The results of these operations will be posted on the public website of the Federal Reserve Bank of New York, together with the results for other temporary open market operations. The outstanding amounts of reverse repos are reported as a factor absorbing reserves in Table 1 in the Federal Reserve's H.4.1 statistical release, and as liability items in Tables 8 and 9 of that release.
The Gov Monitor website writes, "Georgia Fund 1 Retains Standard And Poor’s AAA Rating". The piece says, "Governor Nathan Deal and Georgia Treasurer Tommy Hills have announced that the nationally recognized credit rating firm of Standard and Poor's affirmed its highest money market fund rating of AAA for Georgia's own Georgia Fund 1." Deal comments, "The success of Georgia Fund 1 is a reflection of our state's commitment to sound fiscal management, even during the worst of budget crunches." Treasurer Hills adds, "I am gratified that Standard and Poor's continues to assign its highest rating to Georgia Fund 1,. This is a clear signal to Georgians that their governmental funds are being invested in adherence with the highest standards of money management." The piece also says, "For the past 30 years the Office of the Georgia State Treasurer has managed and administered a local government investment pool (LGIP) called Georgia Fund 1. The LGIP is available for the short-term investment funds of Georgia's county and city governments and school boards, co-investing with the state treasury and Georgia's colleges and universities. Georgia Fund 1 operates like a traditional money market fund for governments providing all investors with safety, liquidity and competitive investment returns. Georgia Fund 1 is one of the largest LGIP's in the nation, and for the past 20 years its investment performance has outperformed the benchmark returns for all LGIP's. More than $8 1/2 billion is currently invested in Georgia Fund 1."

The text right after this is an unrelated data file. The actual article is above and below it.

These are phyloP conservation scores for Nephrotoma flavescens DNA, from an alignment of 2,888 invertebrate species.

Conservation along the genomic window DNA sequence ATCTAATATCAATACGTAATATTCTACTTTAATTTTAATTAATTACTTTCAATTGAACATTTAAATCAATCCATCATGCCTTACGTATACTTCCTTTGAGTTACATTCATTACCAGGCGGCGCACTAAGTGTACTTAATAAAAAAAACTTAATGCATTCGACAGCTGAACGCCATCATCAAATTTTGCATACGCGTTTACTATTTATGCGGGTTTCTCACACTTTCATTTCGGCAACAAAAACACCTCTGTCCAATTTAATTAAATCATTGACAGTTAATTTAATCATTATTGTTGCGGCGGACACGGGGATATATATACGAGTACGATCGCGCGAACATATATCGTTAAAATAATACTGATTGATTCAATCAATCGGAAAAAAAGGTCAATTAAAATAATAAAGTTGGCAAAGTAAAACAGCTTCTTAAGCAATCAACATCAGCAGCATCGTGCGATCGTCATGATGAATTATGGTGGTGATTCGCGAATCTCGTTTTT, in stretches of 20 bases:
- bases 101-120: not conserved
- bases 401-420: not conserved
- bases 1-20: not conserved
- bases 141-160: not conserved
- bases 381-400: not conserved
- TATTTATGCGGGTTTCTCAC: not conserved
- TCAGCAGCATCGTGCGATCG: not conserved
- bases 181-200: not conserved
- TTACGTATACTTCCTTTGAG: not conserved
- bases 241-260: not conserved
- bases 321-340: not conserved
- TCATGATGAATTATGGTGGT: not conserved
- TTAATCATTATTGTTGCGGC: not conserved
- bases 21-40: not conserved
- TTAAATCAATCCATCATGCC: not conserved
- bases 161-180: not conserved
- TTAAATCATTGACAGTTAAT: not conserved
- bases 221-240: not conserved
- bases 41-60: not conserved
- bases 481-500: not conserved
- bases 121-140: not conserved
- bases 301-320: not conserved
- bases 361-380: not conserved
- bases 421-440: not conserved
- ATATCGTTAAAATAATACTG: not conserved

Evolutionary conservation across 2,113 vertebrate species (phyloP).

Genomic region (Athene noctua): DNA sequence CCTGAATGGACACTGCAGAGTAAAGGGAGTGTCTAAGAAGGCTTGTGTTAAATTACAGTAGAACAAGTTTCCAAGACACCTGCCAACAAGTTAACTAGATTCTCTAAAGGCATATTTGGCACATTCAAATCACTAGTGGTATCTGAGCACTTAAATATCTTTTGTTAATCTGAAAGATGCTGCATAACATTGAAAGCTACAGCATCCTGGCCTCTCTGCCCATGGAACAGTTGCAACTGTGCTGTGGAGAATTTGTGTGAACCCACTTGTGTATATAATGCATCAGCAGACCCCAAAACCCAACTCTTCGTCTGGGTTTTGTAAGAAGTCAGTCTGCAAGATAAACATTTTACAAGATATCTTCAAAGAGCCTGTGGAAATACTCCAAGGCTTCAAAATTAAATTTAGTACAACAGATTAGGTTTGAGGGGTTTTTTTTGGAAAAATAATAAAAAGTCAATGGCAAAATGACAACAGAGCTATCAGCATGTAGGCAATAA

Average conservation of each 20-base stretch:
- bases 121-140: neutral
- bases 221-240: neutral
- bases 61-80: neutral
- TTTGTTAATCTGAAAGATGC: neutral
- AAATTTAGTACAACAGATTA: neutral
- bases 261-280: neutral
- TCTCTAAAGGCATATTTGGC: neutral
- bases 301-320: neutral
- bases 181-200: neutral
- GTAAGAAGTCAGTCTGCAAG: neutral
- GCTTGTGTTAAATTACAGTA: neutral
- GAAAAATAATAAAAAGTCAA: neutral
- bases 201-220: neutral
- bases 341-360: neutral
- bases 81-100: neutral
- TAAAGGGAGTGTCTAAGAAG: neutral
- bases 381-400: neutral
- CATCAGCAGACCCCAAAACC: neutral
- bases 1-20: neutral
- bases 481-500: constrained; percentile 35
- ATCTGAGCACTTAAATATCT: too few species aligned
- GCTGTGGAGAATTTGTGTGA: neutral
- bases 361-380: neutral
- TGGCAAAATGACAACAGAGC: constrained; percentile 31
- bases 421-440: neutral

ICI writes "The Facts on Mutual Funds and Securities Lending" on its Viewpoints page. They say, "Recent stories in the press have addressed the issue of securities lending, particularly in the context of 401(k) plans. For example, a March 16 story in the Wall Street Journal ("Disclosure Sought on Fund Lending") suggests that securities lending' in 401(k) plans "prevented some employers and investors from withdrawing their money during the financial crisis." A few clarifications are in order. The Journal article correctly states that mutual funds, like many investment pools, lend securities (typically to broker-dealers). Doing so allows mutual funds to generate incremental income and improve total returns with a reasonable amount of additional risk. Securities lending also provides liquidity to the market by enabling brokers to cover failed trades or short positions. But when the Journal's story refers to plan sponsors being restricted from withdrawing from an investment option that participated in securities lending, it is not referring to mutual funds, but rather to non-registered investment pools offered to retirement plans."